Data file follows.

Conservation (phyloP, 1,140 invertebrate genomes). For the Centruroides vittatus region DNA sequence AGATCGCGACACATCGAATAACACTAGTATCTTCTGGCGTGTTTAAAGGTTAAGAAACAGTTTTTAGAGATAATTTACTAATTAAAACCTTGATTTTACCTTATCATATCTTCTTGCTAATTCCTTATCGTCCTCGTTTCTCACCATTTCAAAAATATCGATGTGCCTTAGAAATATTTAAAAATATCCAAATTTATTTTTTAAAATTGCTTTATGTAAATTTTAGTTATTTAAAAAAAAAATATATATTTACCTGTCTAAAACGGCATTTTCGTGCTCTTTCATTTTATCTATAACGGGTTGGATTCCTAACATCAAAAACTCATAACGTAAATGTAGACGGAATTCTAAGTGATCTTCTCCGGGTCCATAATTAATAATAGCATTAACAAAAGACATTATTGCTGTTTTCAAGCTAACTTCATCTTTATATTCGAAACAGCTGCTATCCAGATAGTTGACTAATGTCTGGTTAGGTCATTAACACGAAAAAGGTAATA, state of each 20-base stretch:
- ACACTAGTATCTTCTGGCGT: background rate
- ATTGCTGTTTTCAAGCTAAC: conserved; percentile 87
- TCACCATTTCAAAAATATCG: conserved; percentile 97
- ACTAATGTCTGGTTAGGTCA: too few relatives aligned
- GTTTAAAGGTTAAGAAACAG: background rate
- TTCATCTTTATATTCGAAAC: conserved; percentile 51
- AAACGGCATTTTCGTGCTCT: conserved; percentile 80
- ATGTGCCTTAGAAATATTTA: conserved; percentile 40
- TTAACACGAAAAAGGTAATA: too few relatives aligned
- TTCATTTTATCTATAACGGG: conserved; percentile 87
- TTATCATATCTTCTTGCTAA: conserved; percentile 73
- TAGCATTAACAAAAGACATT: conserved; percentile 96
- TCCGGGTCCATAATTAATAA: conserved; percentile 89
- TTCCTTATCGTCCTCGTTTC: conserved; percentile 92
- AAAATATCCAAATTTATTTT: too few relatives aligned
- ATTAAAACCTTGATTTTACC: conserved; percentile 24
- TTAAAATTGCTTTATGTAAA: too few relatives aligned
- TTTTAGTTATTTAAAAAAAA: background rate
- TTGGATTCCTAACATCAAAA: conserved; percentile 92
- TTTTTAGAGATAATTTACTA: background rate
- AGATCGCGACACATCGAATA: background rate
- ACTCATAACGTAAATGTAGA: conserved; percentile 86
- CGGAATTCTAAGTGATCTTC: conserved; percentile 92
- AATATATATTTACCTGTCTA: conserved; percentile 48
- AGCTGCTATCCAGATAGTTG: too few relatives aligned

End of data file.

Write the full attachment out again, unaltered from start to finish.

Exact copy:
Conservation (phyloP, 1,140 invertebrate genomes). For the Centruroides vittatus region DNA sequence AGATCGCGACACATCGAATAACACTAGTATCTTCTGGCGTGTTTAAAGGTTAAGAAACAGTTTTTAGAGATAATTTACTAATTAAAACCTTGATTTTACCTTATCATATCTTCTTGCTAATTCCTTATCGTCCTCGTTTCTCACCATTTCAAAAATATCGATGTGCCTTAGAAATATTTAAAAATATCCAAATTTATTTTTTAAAATTGCTTTATGTAAATTTTAGTTATTTAAAAAAAAAATATATATTTACCTGTCTAAAACGGCATTTTCGTGCTCTTTCATTTTATCTATAACGGGTTGGATTCCTAACATCAAAAACTCATAACGTAAATGTAGACGGAATTCTAAGTGATCTTCTCCGGGTCCATAATTAATAATAGCATTAACAAAAGACATTATTGCTGTTTTCAAGCTAACTTCATCTTTATATTCGAAACAGCTGCTATCCAGATAGTTGACTAATGTCTGGTTAGGTCATTAACACGAAAAAGGTAATA, state of each 20-base stretch:
- ACACTAGTATCTTCTGGCGT: background rate
- ATTGCTGTTTTCAAGCTAAC: conserved; percentile 87
- TCACCATTTCAAAAATATCG: conserved; percentile 97
- ACTAATGTCTGGTTAGGTCA: too few relatives aligned
- GTTTAAAGGTTAAGAAACAG: background rate
- TTCATCTTTATATTCGAAAC: conserved; percentile 51
- AAACGGCATTTTCGTGCTCT: conserved; percentile 80
- ATGTGCCTTAGAAATATTTA: conserved; percentile 40
- TTAACACGAAAAAGGTAATA: too few relatives aligned
- TTCATTTTATCTATAACGGG: conserved; percentile 87
- TTATCATATCTTCTTGCTAA: conserved; percentile 73
- TAGCATTAACAAAAGACATT: conserved; percentile 96
- TCCGGGTCCATAATTAATAA: conserved; percentile 89
- TTCCTTATCGTCCTCGTTTC: conserved; percentile 92
- AAAATATCCAAATTTATTTT: too few relatives aligned
- ATTAAAACCTTGATTTTACC: conserved; percentile 24
- TTAAAATTGCTTTATGTAAA: too few relatives aligned
- TTTTAGTTATTTAAAAAAAA: background rate
- TTGGATTCCTAACATCAAAA: conserved; percentile 92
- TTTTTAGAGATAATTTACTA: background rate
- AGATCGCGACACATCGAATA: background rate
- ACTCATAACGTAAATGTAGA: conserved; percentile 86
- CGGAATTCTAAGTGATCTTC: conserved; percentile 92
- AATATATATTTACCTGTCTA: conserved; percentile 48
- AGCTGCTATCCAGATAGTTG: too few relatives aligned